The Ultimate Beginner's Guide to Sewing Measurements

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In addition to being a creative hobby, one of the best reasons to sew your own clothing is getting the perfect fit. There's no question that when your clothes fit correctly, they can make you feel and look great. The first step in getting that perfect fit is knowing how to take your measurements, and the good news is that all you need is a tape measure, a piece of paper and a pen.

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Image Credit: Beth Huntington

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It's important to know that just because you wear a size 10 in ready-to-wear clothing, that doesn't mean you'll be able to just go out and buy a size 10 pattern. On the back of a sewing pattern, you'll see a measurement chart to help you find the right size. Be sure to be honest with your body measurements so your garments will fit properly after all of your hard work. If you've never used a sewing pattern before, the articles "Learn to Sew: How to Read a Sewing Pattern" and "Learn to Sew: Choosing Patterns & Fabrics" will give you all the information you'll need to get started.

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To determine which size pattern to choose, most patterns only require that you know your bust, waist and hip measurements. When taking your body measurements, wear tight-fitting clothing, like leggings and a thin T-shirt. Better yet, wear a bra and underwear to get the most accurate measurements.

Knowing how tight to pull the tape measure can be a challenge. Make sure the tape is snug but not digging in. You should barely be able to put a finger behind the tape.

Step 1: Bust Measurement

To measure your bust, place the tape around the fullest part and measure around the entire circumference. Be sure the tape isn't sagging in the back. The tape should be parallel with the floor.

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Image Credit: Beth Huntington

Step 2: Waist Measurement

Measure your waist where your body bends. This will be your natural waistline. Try to stand relaxed and don't try to pull in your belly. You want to get the most accurate measurement so your clothes will fit comfortably.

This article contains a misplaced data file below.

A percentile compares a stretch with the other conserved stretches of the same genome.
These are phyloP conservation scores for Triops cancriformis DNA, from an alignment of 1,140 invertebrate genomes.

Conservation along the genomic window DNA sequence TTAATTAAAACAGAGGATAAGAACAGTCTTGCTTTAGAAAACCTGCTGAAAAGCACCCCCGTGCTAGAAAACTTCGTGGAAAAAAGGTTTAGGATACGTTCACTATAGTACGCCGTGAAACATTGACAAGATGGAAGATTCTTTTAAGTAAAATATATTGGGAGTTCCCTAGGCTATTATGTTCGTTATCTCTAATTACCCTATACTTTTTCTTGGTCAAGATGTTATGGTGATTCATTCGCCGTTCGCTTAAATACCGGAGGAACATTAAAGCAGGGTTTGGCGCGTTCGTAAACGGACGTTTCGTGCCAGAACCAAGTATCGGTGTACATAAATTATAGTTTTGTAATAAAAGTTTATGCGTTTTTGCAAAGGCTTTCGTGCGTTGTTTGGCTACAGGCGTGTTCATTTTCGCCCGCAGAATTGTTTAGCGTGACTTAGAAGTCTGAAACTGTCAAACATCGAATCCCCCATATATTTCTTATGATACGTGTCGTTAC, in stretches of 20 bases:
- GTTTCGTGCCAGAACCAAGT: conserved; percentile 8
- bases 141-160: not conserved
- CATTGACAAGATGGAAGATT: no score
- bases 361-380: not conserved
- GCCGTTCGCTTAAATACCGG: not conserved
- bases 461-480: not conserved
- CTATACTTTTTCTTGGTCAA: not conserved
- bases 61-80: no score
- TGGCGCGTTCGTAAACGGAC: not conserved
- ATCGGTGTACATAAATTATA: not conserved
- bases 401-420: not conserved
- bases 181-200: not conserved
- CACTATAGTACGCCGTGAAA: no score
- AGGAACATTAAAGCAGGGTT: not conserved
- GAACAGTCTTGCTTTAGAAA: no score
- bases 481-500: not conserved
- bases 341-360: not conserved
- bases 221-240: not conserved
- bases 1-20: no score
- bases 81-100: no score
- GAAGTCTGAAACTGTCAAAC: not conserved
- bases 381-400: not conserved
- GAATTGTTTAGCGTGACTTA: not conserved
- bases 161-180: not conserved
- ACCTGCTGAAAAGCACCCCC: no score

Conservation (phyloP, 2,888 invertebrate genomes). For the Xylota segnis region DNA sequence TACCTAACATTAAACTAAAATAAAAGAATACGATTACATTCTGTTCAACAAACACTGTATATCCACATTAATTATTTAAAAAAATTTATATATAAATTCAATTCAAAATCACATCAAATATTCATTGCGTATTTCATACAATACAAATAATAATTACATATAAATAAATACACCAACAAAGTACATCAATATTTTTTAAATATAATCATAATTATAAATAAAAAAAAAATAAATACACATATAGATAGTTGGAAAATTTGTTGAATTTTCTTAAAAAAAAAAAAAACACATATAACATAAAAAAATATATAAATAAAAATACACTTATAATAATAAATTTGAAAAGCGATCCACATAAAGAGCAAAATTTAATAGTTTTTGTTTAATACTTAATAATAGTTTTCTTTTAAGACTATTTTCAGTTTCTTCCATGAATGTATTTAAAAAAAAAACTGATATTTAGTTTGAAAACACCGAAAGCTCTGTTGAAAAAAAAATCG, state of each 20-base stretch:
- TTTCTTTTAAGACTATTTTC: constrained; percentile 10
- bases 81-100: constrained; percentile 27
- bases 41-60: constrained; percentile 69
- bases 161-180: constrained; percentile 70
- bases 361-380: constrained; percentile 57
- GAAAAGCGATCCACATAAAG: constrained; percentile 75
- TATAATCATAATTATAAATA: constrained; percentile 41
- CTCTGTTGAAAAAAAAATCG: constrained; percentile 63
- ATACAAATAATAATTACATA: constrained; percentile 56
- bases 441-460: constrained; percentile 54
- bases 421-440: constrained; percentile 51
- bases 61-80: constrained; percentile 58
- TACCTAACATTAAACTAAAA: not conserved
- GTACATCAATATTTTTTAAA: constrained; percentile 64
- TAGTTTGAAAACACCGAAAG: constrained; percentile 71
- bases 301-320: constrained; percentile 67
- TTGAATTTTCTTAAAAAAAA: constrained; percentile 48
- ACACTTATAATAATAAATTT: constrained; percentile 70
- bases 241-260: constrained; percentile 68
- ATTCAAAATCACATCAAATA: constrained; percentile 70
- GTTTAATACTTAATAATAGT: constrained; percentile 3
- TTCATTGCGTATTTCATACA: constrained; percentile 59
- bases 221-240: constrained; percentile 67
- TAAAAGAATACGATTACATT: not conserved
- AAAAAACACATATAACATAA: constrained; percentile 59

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Image Credit: Beth Huntington

Step 3: Hip Measurement

The hip measurement should be taken at the widest part around your bottom. This will be different for everyone, so you'll have to determine where that is on your body.

Image Credit: Beth Huntington

Some patterns will require a few other measurements in addition to the bust, waist and hip measurements. If you're drafting your own patterns, you'll want some additional measurements.

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Step 4: Arm Length Measurement

The arm length measurement is important if you're sewing something with long sleeves. Be sure to measure from the shoulder to your wrist with your arm bent. This will allow for movement when you sew the sleeve.

Step 5: Bicep Measurement

The bicep measurement is important when sewing a sleeve. Just measure the circumference of your arm directly above your elbow.

Step 6: Wrist Measurement

You'll need the wrist measurement to properly adjust the cuffs. Simply measure the circumference of your wrist where a sleeve would end.

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Step 7: Inseam Measurement

If you're sewing trousers, you'll want the measurement of the inside of your leg. You'll basically be measuring from the crotch to the floor. If you plan on wearing heels with your trousers, be sure to add the height of the heel to this measurement.

Armed with these simple measurements, you'll be able to determine the proper pattern size to buy so you can create the garments of your dreams.

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